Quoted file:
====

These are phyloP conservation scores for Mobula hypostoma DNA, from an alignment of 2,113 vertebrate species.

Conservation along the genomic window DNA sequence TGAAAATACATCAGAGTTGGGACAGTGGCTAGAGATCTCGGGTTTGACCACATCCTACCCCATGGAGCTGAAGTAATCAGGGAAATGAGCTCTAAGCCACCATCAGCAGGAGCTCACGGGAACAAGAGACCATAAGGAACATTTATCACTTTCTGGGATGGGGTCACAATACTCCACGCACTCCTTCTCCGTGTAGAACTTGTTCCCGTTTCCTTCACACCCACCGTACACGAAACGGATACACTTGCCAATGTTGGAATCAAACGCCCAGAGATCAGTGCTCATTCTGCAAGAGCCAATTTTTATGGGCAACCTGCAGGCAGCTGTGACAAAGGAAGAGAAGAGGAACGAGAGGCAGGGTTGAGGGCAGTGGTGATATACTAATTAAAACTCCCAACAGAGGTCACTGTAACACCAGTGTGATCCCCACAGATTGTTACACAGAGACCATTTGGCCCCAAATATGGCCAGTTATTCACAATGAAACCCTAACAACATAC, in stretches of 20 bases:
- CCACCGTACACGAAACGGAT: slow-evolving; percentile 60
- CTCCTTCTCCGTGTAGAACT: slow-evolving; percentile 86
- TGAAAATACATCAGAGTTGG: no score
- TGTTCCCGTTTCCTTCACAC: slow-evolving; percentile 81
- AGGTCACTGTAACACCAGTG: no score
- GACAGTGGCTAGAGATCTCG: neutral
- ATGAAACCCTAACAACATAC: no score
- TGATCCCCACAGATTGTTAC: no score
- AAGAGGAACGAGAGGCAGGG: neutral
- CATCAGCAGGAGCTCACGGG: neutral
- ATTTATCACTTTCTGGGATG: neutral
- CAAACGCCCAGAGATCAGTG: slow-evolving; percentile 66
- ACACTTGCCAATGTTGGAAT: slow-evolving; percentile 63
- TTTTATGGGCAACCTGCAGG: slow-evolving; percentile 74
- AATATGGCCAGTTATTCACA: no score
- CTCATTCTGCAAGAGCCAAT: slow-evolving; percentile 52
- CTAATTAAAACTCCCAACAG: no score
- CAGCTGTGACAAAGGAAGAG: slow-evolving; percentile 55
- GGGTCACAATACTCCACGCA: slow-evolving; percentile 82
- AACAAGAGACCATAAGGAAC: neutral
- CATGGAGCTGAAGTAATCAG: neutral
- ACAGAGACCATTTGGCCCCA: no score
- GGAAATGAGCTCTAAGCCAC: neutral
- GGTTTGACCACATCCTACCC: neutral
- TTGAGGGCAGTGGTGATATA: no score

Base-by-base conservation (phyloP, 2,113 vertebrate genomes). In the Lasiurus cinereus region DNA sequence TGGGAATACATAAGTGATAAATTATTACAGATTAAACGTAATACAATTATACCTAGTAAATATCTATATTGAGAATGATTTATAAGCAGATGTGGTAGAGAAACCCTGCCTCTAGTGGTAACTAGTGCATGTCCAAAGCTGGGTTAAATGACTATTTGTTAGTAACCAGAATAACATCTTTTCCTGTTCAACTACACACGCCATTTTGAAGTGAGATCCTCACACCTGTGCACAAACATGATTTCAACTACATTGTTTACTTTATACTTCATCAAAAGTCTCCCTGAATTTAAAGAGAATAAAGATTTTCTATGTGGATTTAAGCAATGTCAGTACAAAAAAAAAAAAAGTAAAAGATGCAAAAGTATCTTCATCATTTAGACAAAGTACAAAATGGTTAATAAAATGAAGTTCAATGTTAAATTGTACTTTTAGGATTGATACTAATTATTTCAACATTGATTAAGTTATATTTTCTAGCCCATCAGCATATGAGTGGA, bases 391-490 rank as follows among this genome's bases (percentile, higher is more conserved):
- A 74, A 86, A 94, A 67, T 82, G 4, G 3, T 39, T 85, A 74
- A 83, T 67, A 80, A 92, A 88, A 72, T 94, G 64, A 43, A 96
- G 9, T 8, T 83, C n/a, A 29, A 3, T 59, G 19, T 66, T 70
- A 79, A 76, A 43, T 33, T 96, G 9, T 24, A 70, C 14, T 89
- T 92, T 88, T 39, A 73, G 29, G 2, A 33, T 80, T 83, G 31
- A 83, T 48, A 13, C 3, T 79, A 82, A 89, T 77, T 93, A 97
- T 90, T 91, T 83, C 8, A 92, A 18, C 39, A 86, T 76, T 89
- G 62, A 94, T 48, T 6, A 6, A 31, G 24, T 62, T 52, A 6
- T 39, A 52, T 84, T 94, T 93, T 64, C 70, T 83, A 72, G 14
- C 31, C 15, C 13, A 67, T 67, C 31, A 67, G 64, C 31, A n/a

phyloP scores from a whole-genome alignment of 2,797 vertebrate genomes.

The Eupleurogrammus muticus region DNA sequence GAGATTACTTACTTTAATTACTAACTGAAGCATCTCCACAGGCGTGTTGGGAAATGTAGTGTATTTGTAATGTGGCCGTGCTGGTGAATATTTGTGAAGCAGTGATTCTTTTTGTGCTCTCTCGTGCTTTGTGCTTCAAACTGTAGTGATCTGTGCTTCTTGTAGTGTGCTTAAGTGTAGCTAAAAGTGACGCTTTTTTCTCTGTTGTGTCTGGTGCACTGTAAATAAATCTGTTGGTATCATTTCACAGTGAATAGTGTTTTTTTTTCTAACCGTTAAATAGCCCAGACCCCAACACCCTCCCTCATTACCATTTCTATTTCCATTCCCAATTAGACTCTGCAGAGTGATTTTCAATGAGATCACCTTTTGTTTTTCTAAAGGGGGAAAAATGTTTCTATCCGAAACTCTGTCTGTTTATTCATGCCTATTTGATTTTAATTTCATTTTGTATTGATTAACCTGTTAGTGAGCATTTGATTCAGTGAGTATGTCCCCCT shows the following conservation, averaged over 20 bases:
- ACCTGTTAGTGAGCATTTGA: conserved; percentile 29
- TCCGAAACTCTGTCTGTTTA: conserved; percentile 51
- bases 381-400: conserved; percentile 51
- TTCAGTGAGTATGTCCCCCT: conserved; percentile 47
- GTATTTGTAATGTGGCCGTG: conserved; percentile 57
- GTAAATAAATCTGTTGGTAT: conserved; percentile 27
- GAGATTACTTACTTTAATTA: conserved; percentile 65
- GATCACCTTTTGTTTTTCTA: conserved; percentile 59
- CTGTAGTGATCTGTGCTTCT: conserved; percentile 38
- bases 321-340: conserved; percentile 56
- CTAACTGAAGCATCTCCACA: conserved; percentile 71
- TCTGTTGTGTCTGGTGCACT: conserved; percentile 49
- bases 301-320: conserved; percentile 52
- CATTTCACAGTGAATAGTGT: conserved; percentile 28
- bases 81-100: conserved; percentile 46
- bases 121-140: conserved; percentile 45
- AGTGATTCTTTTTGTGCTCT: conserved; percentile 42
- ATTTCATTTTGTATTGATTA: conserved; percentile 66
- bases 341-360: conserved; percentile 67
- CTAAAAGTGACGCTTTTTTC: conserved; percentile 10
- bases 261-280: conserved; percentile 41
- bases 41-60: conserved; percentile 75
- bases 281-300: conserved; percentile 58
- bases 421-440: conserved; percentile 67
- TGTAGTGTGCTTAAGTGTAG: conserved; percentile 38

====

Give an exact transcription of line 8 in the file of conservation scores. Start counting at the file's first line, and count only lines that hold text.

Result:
- GACAGTGGCTAGAGATCTCG: neutral